Why science isn't a buffet

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It's been an interesting couple of weeks for science and belief on the Internet. Let's start with the John Oliver clip that made a clever hash of climate change deniers. Oliver called out the key fallacy about folks with fringe ideas about global warming. He mocked the notion, embraced by mainstream media, that the unsupported ideas of a slim minority actually balance a mountain of scientific evidence against the claims. And, in a clarion call for common sense, he told news outlets who carry out polls on opinions about climate change: "Who gives a shit? You don't need people's opinion on a fact. You might as well have a poll asking: 'Which number is bigger, 15 or 5?' or 'Do owls exist?' or 'Are there hats?'"

Millions of people, sick of the Fox-News-fuelled, right-wing talking points, viewed and shared the clip gleefully. It was heartening to see so many people passing around a clear, evidence-based counter to a common media-borne notion. And, it was a guerrilla propaganda masterpiece for the skeptics movement. Why? Because one of the most important lessons you can learn about the process of science is that evidence trumps opinion -- and the rantings of a few don't balance the scale against the careful, repeatable research and experimentation of the many. So, Oliver not only called bullshit on he-said/she-said journalism and the lazy notion of false balance, he also called out the conceit that opinion trumps data. Nearly three million people got the message, or, at least, amplified it on social media.

But then something odd happened. Peter Gibson, a professor of gastroenterology at Monash University has done work on gluten sensitivity. In fact, his 2011 research helped strap a jetpack to the back of the gluten-free movement. But, last year Gibson carried out a more rigorous, further study. The results? He determined that he was probably wrong about gluten sensitivity.

He could find no evidence of gluten intolerance in his 35 test subjects, which he screened to make certain they did not suffer from celiac disease. The subjects were blind-fed a series of diets and Gibson could not associate any of their reported symptoms with the presence or absence of gluten. In short, the idea of gluten-sensitivity in folks without celiac disease is probably a myth, or a social construct. This is a big deal, given that gluten-free diet products are a multi-billion-dollar industry and that about 30 per cent of the population thinks reducing gluten is good for their health. The reality seems to be, it's not. News of Gibson's freshly published research broke just after the John Oliver clip went viral.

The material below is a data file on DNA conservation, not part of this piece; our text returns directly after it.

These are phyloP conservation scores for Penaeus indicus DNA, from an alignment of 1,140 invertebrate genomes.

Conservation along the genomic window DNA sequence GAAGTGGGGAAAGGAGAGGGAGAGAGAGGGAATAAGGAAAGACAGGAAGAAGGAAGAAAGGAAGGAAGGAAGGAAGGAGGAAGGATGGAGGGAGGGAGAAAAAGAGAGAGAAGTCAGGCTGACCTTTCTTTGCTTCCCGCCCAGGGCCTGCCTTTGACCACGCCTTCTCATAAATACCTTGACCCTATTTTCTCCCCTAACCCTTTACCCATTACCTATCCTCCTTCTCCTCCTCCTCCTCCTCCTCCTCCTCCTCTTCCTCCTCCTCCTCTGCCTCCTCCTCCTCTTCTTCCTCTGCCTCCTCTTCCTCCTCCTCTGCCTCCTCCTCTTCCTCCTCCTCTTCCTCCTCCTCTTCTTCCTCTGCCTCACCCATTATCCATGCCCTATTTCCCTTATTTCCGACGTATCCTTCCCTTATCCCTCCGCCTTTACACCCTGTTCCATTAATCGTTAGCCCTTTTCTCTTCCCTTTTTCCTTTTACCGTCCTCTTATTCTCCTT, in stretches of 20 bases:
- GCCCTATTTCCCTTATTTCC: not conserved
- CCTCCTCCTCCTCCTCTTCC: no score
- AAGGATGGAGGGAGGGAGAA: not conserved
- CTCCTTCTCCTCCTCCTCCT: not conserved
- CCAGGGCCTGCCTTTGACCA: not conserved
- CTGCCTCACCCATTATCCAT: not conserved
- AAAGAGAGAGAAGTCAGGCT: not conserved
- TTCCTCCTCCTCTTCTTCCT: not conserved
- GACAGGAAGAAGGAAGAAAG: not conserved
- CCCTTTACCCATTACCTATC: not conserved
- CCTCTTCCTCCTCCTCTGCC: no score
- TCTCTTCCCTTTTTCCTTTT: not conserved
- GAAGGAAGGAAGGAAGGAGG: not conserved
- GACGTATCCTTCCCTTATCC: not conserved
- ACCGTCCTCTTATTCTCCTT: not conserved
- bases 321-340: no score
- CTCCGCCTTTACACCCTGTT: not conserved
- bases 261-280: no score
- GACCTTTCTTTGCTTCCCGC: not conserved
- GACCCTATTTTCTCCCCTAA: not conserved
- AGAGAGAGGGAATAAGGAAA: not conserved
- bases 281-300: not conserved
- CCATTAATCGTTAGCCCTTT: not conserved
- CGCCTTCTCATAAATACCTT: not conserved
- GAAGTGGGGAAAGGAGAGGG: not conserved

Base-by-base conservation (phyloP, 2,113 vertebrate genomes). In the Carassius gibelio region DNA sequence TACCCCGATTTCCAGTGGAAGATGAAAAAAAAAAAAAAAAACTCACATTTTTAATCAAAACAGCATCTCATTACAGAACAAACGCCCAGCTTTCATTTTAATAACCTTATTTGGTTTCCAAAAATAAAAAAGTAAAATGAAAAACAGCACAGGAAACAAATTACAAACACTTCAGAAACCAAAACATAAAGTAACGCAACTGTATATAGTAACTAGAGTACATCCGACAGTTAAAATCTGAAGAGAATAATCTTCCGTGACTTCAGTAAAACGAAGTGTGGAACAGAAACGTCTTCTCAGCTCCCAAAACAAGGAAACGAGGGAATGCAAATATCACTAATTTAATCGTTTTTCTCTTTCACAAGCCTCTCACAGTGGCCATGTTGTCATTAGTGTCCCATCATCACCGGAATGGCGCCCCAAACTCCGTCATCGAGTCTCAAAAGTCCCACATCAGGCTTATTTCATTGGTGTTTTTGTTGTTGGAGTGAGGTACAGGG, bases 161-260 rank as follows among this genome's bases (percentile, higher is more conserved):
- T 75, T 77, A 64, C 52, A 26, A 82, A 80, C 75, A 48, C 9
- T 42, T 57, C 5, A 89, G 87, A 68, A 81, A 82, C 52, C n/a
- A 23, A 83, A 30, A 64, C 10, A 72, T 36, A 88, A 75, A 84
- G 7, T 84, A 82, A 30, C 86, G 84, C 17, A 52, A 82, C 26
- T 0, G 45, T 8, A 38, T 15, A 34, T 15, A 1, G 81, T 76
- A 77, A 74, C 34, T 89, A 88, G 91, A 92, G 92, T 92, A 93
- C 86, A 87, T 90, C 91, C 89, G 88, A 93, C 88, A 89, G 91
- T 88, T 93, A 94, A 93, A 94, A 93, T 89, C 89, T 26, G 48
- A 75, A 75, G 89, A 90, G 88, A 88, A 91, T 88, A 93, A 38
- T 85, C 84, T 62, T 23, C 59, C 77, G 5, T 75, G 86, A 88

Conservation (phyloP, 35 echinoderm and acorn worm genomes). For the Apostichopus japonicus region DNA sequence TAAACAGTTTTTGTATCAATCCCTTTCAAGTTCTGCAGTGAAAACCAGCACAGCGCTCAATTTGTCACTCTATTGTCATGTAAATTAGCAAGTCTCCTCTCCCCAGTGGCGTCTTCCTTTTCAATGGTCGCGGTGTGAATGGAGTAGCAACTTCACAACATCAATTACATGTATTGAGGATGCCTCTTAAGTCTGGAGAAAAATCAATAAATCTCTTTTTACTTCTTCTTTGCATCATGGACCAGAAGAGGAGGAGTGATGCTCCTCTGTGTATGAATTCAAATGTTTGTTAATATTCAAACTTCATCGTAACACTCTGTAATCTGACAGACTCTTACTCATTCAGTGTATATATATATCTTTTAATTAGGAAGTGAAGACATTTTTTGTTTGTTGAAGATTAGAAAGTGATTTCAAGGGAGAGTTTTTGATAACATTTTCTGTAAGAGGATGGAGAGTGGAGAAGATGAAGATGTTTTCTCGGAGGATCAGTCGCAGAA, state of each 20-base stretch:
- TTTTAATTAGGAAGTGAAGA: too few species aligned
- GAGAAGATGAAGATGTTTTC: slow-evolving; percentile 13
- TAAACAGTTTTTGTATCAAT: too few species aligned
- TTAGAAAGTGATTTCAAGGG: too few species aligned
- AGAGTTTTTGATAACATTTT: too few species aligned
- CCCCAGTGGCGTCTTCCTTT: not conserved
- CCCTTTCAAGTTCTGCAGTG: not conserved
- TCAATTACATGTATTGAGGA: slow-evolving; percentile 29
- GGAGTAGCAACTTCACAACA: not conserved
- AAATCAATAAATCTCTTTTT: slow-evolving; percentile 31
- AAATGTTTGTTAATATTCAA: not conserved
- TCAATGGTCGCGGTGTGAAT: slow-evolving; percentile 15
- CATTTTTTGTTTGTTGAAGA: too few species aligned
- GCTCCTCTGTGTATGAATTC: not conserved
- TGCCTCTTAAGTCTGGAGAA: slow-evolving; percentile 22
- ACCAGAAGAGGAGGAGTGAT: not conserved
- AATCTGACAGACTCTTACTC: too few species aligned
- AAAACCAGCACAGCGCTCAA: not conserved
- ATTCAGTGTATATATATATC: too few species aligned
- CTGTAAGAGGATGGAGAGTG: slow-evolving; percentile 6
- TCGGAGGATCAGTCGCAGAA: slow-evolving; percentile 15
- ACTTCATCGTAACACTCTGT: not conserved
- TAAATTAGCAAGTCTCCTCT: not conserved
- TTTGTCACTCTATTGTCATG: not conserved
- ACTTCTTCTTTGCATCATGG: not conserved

So, you would think that the folks who shared the global warming clip would be equally as keen to embrace this remarkable news. Because, you know, lesson learned, your opinion about gluten sensitivity, isn't equal to the results of a carefully done experiment.

But, no. The buzz about the study was the opposite. A lot of the online chatter in my corner of the web claimed the study was wrong or flawed. One of the most interesting responses was: "a study of 35 people really doesn't conclude anything  … People know their own bodies." That's a strange, but common response. Strange, because you know what a really small study is? You reporting on yourself. That's just a lousy experiment with a cohort of one. So, if that's the counter to a rigorous, double-blind, control group experiment conducted by a gastroenterologist, you lose.

So, scorecard time: lesson learned about climate change, ignored about gluten.

So, what's going on? Why would millions of people share a video that demonstrates the illogic of being opinionated about a fact and shows the false balance of lining up fringe opinion against overwhelming countervailing evidence? Then, within two weeks, that same demographic fall for those same things like lemmings off a cliff?

I think part of the answer is, of course, global warming fits with their ecological paradigm, so they're more apt to approve of, and share, a parody that mocks the right. But when the same lessons are applied to something more personal and challenges the rationality of their beliefs, it's a whole new game.

But, it is also true that most people treat science like the steam tables at the Mandarin -- picking and choosing the choicest, tastiest bits. But, here's the thing. You can't just pig out on a giant delicious plate of global warming and ignore the less appealing side dish of imagined gluten sensitivity. Science isn't a buffet. You either apply its principles consistently or you don't. And, when you don't, then you're just passing on belief and opinion. And, three million of us shared what we think of opinion. Right?

Listen to an audio version of this column, read by the author, below.

 

Wayne MacPhail has been a print and online journalist for 25 years, and is a long-time writer for rabble.ca on technology and the Internet.

Photo: Matt Hintsa/flickr

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